Posts Tagged ‘federal tax credit’

California Rebate Update

November 23, 2010

Attention California Residents:

The California Energy Commission just released a statement announcing the end of rebates for ‘white goods’ on December 6. White goods include: Refrigerators, Freezers, Clothes Washers, Dishwashers and Room Air Conditioners. So if you need any of these appliances, there’s no time like the present.

Rebates for the remaining appliances (Water Heaters, Heating, Ventilating, and Air Conditioning Units) will continue until the fund runs dry, or until December 31, whichever comes first. With only about 4.5 million in the coffers time is running out on these appliances fast. If you live in California and need to update your appliances, don’t delay!

Combined with the federal tax credits which expire on December 31, this means that you want to act quickly before the money is gone.

FHFA doesn’t like PACE, but nobody can argue against home energy efficiency upgrades.

August 10, 2010

Everyone’s talking about PACE, but what does it all mean?

The Federal Housing Finance Agency (FHFA), which regulates secondary mortgage giants Fannie Mae, Freddie Mac and the Federal Home Loan Banks, released a statement slamming PACE loans.

PACE (Property Assessed Clean Energy) programs are county or municipality based schemes offering homeowners loans to improve energy-efficiency of their home or equip their properties with photovoltaic solar panels. PACE loans are held as a lien against the property, and are repaid in the form of increased property tax payments over many years.

FHFA doesn’t like PACE loans because property tax assessments get first dibs in the case of default. This means if a property is foreclosed upon the county or municipality gets its money back first, and the mortgage holder gets whatever is left. Given that photovoltaic solar arrays commonly cost in the range of ~$20,000, we’re not talking about pocket change here.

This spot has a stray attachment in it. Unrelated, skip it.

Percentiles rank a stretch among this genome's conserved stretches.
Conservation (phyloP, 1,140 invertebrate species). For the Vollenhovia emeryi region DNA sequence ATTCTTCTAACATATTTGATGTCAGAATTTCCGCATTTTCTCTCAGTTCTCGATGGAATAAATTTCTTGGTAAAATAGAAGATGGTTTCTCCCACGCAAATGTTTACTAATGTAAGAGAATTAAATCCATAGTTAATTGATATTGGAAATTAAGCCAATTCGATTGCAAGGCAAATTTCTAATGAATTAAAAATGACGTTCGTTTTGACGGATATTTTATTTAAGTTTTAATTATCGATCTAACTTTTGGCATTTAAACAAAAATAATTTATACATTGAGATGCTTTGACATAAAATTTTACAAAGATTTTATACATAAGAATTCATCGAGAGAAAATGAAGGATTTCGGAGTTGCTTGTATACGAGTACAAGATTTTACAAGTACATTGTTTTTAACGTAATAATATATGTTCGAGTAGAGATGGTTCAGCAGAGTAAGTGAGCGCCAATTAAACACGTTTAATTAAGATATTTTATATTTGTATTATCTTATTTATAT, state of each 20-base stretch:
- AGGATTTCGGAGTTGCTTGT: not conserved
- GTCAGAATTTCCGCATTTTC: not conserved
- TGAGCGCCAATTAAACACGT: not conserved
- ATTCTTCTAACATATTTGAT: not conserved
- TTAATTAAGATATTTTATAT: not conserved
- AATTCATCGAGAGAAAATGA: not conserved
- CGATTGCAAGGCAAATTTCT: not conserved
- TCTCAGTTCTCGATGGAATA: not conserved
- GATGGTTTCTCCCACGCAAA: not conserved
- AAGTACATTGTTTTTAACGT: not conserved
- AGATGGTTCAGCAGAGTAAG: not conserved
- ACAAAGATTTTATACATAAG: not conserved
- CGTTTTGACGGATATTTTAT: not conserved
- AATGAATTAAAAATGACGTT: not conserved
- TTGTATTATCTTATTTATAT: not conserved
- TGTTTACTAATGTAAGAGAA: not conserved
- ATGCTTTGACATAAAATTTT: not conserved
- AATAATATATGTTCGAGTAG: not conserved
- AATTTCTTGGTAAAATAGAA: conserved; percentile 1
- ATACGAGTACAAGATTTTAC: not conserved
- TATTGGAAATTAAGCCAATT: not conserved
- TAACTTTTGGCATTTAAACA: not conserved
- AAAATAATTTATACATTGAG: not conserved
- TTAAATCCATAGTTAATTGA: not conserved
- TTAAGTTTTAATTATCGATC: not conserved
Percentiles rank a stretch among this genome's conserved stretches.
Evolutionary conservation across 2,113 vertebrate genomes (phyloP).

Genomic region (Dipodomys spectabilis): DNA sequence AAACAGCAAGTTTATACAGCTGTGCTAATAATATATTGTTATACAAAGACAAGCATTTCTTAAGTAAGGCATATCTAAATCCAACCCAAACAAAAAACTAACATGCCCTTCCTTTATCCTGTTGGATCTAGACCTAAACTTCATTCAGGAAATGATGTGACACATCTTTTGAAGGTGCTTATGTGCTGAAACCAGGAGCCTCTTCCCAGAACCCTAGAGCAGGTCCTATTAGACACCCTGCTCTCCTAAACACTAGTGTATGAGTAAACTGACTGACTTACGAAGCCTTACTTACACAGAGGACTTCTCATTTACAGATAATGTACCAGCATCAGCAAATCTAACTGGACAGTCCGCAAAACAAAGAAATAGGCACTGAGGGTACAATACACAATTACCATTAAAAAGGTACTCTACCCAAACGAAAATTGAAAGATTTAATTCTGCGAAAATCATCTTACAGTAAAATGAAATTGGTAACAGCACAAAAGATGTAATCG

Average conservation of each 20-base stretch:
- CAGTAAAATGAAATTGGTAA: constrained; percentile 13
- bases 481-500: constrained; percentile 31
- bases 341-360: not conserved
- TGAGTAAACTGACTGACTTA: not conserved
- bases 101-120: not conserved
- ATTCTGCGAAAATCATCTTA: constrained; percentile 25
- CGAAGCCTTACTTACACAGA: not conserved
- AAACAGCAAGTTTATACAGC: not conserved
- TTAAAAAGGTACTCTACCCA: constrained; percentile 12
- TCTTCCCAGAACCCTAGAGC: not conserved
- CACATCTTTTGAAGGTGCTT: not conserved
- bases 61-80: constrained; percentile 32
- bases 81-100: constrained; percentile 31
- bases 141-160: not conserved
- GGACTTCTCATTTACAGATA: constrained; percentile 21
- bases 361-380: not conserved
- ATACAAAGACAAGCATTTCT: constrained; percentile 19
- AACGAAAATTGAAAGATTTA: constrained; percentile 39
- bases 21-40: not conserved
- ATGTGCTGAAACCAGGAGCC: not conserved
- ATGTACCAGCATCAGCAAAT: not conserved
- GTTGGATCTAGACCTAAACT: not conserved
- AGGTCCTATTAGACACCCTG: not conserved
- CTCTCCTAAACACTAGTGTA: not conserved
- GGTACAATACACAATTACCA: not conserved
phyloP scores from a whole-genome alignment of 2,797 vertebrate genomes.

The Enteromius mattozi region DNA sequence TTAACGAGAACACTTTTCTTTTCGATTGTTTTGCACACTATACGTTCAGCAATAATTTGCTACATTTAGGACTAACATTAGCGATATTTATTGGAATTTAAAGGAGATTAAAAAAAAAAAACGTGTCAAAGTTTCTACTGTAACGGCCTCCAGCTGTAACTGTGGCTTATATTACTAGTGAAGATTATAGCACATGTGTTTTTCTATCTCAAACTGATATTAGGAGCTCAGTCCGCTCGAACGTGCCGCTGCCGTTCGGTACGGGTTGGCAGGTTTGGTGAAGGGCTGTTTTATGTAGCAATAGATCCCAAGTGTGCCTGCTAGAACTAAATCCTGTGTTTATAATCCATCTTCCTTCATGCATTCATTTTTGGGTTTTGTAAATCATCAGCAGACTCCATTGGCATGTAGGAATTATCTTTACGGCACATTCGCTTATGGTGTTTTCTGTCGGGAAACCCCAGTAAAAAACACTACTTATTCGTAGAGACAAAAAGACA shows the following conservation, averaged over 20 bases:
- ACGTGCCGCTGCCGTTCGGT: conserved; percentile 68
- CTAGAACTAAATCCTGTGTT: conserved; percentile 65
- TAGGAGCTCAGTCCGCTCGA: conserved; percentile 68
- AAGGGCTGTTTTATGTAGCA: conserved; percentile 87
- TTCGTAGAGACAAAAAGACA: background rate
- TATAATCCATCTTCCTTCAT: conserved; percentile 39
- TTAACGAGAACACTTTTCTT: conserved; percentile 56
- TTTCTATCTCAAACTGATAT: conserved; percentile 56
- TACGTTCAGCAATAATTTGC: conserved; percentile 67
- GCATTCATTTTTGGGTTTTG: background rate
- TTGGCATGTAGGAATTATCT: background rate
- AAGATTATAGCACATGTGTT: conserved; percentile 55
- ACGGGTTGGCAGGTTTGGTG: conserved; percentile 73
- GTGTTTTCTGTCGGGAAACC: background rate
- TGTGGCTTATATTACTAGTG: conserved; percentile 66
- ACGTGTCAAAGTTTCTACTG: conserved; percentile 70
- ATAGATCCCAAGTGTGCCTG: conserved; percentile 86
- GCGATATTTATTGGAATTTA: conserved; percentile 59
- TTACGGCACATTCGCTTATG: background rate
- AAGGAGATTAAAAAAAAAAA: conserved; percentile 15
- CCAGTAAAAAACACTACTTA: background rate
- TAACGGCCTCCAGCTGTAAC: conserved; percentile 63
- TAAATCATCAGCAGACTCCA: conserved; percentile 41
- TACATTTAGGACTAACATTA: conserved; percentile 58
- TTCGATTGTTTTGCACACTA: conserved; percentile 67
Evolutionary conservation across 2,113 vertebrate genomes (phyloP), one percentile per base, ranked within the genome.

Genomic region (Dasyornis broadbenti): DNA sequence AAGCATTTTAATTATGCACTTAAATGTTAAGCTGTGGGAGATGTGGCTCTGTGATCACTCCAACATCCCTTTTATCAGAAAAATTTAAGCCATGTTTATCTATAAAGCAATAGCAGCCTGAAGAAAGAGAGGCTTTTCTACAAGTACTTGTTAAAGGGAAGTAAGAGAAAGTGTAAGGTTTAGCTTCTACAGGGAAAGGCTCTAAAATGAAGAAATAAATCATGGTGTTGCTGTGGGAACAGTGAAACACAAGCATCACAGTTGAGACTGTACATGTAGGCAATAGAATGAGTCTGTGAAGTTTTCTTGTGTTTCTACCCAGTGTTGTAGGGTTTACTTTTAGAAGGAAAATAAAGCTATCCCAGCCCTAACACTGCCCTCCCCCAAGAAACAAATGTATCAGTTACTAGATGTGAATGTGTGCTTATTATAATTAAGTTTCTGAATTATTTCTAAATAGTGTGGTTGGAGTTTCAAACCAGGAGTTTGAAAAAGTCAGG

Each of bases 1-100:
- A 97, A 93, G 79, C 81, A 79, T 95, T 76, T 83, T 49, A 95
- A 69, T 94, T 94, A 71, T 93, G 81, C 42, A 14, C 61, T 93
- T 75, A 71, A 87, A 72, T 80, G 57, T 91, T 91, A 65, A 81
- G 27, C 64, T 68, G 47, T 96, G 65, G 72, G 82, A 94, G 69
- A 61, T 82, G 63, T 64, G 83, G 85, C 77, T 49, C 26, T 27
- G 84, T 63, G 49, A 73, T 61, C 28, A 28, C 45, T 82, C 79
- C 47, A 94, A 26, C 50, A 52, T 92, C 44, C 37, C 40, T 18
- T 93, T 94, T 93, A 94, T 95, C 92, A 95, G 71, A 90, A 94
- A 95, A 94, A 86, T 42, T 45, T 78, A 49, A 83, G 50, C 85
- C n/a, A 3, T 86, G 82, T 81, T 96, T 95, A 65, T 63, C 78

What does this mean for your home energy efficiency plans? For most of us, nothing at all.

The fact of the matter is that in many locations taking simple steps like ensuring your home is properly sealed and insulated can save more energy than you could generate using an expensive solar array, and such home improvements are eligible for a Federal Tax Credit of up to $1,500.  As designed, PACE loans would be helpful (if they were permitted) for many homeowners, but many projects wouldn’t have qualified, especially those that focus on non-energy benefits like improving comfort or the safety of the home.

The Federal Tax Credits for Consumer Energy Efficiency provides a tax credit of 30% of the cost of energy efficiency upgrades up to $1,500. The only caveat… the program expires on December 31, 2010.

So what are you waiting for?

Save money on the purchase and installation of home improvements, save money on your heating and cooling bills for years to come, improve the comfort and safety and your home, and help protect the environment as well. It’s a win, win, win, win–quadruple win!–situation.

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